GRAVblLLE Ii. MINN.EAPOLIS & ST. L. RY. 00.
& ST. L. By. Co.
CCirc'uit Court, D. Minnesota.
NRGI,lGENCE-DUTY OF EMPLOYERS-LIABILITY.
A railroad company is bound to furnish to its emploJ'es reasonably safe and convenient machinery with which to perform their duties, and if it fails in this, and an employe is injured on that account and without fault of his own, it is liable in damages,
2. SAME-CUSTOM OF RAILROAD YARD.
Where the custom of the railroad cOlUpany was to allow links to be scattered about the yard for any employe to pick up when needed for use in coupling cars, failing to affix the link to the tender was negligence of the company' alid not of a fellow-servant of the employe.
3. NEW TRIAL-INSUFFICIENT GROUNDS.
Alleged variances between the allegations and the proof do not constitute a sufficient ground for a new trial.
MASTER AND SERVANT-FELLOW-SERVANTB.
Fellow-servants are such as are employed 'in the same service and subject to the same general control; but if a railroad company sees fit to invest one of its servants with control or superior authority over another with respect to any particnlar part of its business, the two are not with respect to such business fellow-servants, One being subordinate to the other.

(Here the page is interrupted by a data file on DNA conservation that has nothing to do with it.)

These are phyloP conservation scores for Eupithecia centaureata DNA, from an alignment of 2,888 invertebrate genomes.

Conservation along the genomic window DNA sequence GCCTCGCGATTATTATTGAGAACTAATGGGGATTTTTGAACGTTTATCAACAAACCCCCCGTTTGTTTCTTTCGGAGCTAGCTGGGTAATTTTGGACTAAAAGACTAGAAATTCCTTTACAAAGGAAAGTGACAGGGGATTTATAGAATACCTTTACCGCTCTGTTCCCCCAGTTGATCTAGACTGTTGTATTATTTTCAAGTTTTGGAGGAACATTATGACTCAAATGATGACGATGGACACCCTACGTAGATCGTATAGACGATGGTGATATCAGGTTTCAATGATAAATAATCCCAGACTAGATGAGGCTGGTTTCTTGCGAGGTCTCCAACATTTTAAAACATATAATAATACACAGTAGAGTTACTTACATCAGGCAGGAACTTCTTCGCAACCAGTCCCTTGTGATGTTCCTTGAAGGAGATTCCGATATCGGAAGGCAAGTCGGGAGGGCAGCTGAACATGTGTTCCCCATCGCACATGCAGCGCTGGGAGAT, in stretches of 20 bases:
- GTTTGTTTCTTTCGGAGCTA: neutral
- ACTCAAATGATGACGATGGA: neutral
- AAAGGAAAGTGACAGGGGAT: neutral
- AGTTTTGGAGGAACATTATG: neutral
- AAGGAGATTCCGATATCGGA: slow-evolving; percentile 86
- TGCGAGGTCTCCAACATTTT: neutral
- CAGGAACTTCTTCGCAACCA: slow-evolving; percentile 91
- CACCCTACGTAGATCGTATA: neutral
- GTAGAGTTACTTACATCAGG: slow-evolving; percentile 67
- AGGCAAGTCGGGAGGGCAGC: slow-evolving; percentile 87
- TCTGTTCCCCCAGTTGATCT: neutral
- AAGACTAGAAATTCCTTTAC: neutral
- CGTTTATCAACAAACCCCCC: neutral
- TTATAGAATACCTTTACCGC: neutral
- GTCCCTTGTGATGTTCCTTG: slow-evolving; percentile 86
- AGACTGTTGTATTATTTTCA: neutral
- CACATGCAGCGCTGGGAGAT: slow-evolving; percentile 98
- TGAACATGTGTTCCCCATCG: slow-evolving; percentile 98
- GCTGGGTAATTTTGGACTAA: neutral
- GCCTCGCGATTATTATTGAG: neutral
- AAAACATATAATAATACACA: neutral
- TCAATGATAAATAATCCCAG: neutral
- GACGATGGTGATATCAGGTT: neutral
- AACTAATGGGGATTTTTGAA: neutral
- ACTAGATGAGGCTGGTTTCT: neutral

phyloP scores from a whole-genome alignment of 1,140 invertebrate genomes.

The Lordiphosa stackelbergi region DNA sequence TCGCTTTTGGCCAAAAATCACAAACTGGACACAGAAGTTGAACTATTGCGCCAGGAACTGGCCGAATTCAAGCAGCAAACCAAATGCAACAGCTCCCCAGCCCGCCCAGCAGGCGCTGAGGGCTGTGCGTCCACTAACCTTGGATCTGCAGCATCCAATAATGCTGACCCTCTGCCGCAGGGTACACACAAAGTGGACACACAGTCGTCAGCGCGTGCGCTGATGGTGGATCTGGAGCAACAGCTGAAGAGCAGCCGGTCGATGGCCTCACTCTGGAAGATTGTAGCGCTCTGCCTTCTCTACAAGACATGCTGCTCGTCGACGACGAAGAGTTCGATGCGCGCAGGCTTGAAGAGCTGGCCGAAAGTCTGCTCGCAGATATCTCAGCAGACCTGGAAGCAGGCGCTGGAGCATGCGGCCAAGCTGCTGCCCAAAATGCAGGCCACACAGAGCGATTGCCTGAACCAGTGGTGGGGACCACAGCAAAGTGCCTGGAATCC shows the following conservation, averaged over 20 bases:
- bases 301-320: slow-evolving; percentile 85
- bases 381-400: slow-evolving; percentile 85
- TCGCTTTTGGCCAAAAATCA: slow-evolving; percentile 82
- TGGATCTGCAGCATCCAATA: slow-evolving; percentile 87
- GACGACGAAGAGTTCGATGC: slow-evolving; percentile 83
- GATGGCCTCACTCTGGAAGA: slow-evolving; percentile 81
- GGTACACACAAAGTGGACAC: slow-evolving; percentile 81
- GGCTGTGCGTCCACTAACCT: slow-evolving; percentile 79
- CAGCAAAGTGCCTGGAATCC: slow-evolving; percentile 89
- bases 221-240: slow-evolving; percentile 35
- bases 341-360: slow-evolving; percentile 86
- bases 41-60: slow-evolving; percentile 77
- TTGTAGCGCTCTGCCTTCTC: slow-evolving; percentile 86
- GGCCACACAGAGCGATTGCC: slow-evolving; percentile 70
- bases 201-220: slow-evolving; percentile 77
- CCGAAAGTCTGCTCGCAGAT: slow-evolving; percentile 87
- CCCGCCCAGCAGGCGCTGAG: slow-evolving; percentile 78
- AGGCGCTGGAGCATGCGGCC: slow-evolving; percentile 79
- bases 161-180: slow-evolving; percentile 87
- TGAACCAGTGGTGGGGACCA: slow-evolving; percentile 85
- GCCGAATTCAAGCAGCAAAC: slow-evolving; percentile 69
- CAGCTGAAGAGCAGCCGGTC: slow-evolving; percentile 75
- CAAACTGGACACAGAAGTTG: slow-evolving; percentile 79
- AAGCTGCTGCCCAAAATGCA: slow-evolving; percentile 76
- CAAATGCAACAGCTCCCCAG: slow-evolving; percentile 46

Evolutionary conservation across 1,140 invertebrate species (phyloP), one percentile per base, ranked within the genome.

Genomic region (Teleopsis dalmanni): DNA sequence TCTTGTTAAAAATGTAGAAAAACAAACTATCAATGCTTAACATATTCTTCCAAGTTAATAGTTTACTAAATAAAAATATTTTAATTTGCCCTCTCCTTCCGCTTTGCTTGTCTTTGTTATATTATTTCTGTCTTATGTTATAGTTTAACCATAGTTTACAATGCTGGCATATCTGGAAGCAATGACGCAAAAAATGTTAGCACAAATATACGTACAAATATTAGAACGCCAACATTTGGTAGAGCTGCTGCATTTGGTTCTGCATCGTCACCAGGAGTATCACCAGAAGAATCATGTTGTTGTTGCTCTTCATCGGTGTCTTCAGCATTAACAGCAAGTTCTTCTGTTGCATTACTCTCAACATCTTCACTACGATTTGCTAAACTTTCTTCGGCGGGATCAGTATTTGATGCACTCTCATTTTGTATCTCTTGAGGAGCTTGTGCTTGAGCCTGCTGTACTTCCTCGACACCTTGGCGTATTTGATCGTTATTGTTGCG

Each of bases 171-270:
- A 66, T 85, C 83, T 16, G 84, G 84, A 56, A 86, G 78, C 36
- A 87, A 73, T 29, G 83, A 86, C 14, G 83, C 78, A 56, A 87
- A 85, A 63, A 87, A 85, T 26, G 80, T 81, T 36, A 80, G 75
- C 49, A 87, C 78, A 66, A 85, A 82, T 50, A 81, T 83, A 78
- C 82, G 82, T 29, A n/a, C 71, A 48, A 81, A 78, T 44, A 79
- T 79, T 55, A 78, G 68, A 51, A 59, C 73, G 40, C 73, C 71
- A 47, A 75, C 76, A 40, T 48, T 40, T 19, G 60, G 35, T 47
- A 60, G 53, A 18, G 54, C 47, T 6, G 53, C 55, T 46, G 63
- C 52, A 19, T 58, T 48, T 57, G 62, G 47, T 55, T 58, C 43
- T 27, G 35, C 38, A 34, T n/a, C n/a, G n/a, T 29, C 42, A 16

Motion for aNew Trial. This case was tried at the last term before 8 jury, and resulted in a verdict in favor of the plaintiff for $3,500. Counsel for defendant moves for a new trial because of alleged errors in the charge. James D. Springer, for motion. A. B. Jackson and C. K. Davis, contra. MCCRARY, C. J. The defendant complains that there was etTor in the charge of the court upon two points, to-wit: (1) As to the eflect of the absence of the link from the tender; and (2) aa to the effect of the omission of the assistant yard.master to signal the engineer to slow up when approaching the car to which the coupling was to be made. Upon the first point the jury were charged to determine from the evidence whether the absence of the link from the tender was such a. defect in the machinery as the plaintiff had no reason to apprehend; and whether its absence was an unusual thing; and whether, in consequence of it, the plaintiff was subjected to extraordinary dangers and peril. They were also charged as followa :